The perspective needing consideration is although an EMT-B course was successfully completed and current EMT-B certification is possessed refresher knowledge and proficiency training likely needed by 4Ns who seldom utilizes such EMT skills in typical duty assignments. Further the PJ EMT-B course emphasizes a bit more knowledge and higher task skill proficiencies than encountered in most other EMT-B courses. It is difficult to give concise demarcation of what in taught in the PJ EMT-B course vs the PJ EMT-Paramedic course other than both courses emphasize knowledge and task skill proficiency performance competencies in the austere day/night tactical field environment in many climatic and weather conditions.
Also typical of 4Ns, especially AFSC 4N0X1F, no situational awareness, this question is more appropriate to the PJ Apprentice course forum and not an out dated old Development Course forum. Current Development Course Info found http://specialtactics.com/forums/ubbthreads.php/topics/1126/Pararescue_(PJ)_Development_Co.html#Post1126. I also just added the PJ EMT-B and PJ EMT-Paramedic Course descriptions in a subforum of the PJ Apprentice Course Forum.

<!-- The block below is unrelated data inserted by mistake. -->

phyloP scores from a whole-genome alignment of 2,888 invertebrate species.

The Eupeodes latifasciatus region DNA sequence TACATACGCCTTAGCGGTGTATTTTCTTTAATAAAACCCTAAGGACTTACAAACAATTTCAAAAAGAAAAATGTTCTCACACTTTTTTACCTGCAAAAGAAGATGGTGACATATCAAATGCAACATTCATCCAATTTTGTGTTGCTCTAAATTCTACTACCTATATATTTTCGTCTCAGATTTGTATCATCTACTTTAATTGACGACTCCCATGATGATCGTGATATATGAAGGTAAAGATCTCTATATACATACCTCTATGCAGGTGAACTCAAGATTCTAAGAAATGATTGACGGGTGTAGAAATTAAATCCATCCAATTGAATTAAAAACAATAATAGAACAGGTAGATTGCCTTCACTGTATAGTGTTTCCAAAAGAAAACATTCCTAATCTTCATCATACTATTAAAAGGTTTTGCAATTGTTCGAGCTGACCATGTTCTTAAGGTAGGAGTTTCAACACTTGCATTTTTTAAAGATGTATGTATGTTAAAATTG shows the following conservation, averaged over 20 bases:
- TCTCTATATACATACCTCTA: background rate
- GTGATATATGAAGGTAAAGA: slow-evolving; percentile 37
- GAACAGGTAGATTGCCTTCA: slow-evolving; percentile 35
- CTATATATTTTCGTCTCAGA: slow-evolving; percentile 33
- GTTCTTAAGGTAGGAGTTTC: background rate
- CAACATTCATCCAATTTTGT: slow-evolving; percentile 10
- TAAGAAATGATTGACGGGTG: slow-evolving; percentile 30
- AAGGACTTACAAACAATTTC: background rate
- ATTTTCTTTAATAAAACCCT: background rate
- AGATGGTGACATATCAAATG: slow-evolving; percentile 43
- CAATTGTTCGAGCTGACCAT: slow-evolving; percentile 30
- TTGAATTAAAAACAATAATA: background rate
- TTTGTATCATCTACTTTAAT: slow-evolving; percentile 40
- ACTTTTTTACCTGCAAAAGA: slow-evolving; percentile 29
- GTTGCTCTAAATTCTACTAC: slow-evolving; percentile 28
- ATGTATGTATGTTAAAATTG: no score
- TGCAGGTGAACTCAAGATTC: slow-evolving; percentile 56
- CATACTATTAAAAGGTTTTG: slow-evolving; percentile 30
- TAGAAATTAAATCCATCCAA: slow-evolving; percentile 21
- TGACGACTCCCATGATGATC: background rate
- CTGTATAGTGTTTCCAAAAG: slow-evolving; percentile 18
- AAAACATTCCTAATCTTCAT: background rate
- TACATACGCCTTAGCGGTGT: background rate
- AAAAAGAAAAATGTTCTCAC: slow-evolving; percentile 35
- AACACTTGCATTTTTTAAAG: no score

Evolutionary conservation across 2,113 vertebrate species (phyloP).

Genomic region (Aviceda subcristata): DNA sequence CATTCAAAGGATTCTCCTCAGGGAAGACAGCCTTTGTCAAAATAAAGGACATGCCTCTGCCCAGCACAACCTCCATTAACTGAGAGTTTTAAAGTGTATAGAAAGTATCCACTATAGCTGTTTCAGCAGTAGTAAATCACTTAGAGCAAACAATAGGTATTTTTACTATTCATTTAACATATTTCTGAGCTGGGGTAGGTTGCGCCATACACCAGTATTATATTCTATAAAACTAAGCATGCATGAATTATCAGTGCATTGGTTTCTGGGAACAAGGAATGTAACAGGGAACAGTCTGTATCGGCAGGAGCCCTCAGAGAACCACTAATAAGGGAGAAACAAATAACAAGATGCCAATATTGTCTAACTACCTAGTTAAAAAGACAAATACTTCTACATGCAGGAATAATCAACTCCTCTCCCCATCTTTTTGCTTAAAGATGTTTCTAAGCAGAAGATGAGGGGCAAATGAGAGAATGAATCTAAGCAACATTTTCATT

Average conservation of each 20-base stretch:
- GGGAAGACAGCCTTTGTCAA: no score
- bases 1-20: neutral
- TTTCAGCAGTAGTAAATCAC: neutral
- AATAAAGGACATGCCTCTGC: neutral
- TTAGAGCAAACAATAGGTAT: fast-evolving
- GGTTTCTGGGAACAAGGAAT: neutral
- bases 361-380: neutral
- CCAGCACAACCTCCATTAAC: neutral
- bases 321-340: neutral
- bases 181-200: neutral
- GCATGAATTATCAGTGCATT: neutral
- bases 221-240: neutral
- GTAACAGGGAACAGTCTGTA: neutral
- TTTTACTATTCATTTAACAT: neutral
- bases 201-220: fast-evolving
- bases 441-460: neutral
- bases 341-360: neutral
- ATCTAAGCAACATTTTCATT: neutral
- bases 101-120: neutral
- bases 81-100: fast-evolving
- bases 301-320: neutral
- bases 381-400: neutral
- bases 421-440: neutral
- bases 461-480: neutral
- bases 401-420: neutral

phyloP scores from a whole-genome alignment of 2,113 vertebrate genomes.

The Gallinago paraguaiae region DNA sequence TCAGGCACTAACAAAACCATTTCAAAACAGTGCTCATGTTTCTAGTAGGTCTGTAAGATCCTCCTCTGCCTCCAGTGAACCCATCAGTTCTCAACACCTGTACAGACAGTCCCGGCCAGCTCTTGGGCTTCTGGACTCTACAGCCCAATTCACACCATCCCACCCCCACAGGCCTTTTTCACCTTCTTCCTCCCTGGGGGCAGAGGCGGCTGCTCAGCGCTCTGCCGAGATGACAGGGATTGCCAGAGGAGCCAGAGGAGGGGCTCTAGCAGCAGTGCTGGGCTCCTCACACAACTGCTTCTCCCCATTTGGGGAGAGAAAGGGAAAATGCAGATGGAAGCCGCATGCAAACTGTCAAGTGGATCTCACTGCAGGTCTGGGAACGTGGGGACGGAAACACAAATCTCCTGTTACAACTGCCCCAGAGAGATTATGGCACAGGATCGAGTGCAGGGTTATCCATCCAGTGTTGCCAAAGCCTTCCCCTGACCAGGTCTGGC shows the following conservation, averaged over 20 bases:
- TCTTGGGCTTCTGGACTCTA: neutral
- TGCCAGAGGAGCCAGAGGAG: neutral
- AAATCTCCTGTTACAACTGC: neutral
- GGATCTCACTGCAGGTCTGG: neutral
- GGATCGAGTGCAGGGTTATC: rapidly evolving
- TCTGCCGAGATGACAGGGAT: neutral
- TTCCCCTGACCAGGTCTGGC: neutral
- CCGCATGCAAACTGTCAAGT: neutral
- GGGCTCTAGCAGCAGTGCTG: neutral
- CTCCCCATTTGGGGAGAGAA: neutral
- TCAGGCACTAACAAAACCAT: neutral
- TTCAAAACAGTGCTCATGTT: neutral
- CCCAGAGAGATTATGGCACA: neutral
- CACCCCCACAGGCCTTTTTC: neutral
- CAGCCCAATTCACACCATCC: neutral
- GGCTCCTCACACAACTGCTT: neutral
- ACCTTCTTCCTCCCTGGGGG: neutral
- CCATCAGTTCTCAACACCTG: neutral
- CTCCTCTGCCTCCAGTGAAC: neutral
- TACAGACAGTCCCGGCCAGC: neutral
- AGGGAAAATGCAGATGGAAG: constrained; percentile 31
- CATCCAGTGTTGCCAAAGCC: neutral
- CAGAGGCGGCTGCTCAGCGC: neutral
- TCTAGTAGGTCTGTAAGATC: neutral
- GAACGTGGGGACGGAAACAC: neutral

Registration Instructions: EMT-B Program Director and staff will handle all registration procedures for this training. Students with current National Registry EMT-Basic certification may bypass this course provided they can produce EMT-Basic course certification documents and are in possession of current certifications as National Registry EMT-Basic and Health Care Provider Basic Life Support Provider.